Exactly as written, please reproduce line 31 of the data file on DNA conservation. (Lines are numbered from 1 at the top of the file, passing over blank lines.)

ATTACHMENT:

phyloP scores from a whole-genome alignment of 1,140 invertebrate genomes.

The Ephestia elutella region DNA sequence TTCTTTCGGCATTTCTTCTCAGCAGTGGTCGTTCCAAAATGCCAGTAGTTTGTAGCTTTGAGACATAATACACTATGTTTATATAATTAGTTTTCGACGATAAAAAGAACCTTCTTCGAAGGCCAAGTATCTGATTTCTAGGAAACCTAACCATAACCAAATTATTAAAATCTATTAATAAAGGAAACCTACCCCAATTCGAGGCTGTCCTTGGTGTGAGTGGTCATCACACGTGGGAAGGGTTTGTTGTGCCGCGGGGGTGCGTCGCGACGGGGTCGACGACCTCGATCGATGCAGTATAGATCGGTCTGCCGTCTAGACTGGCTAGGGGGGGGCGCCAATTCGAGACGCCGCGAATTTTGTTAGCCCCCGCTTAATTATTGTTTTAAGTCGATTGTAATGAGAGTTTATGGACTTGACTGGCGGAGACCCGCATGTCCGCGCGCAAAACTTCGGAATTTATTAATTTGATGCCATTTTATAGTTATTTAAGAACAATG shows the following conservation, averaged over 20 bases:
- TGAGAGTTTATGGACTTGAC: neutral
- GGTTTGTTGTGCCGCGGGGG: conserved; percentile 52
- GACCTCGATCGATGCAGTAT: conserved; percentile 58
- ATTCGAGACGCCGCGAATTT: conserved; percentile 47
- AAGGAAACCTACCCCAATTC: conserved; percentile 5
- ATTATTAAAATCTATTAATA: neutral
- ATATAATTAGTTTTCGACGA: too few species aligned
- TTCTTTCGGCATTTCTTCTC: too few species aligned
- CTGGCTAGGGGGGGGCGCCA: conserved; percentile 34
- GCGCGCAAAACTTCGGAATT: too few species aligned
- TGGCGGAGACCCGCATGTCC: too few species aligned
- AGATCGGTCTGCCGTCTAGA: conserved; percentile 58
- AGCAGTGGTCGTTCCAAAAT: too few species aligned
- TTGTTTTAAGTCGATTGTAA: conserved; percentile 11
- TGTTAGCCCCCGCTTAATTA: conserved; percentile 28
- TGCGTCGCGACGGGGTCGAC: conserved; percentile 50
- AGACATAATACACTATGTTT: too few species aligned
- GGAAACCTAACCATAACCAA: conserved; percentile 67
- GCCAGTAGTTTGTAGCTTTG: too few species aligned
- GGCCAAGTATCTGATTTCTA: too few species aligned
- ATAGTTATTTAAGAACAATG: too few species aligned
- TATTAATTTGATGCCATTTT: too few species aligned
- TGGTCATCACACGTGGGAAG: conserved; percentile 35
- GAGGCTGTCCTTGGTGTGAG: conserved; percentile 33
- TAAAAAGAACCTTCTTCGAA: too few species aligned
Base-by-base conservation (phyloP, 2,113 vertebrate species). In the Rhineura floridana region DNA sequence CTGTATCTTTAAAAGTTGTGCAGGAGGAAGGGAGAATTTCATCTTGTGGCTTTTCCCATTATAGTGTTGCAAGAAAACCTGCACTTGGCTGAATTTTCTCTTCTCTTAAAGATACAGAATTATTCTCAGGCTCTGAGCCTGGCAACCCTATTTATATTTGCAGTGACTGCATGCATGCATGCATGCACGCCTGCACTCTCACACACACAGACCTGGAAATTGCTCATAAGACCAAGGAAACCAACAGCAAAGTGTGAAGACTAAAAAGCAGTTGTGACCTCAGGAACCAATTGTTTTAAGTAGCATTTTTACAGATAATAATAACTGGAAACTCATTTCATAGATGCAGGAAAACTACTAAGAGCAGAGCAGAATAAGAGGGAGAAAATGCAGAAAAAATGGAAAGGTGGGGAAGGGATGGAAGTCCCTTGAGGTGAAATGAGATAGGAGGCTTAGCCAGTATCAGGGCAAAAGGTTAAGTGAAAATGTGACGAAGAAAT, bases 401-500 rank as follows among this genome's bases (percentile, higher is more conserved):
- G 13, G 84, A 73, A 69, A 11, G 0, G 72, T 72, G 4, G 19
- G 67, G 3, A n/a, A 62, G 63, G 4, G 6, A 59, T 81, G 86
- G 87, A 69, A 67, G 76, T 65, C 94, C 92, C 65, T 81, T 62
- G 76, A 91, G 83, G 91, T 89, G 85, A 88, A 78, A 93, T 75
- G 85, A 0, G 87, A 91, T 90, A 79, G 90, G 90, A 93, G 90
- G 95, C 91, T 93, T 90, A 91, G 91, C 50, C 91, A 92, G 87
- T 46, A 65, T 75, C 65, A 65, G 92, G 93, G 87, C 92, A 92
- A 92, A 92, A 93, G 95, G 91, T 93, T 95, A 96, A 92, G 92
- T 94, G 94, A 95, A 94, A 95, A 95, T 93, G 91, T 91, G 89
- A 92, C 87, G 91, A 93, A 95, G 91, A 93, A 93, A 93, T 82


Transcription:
- G 87, A 69, A 67, G 76, T 65, C 94, C 92, C 65, T 81, T 62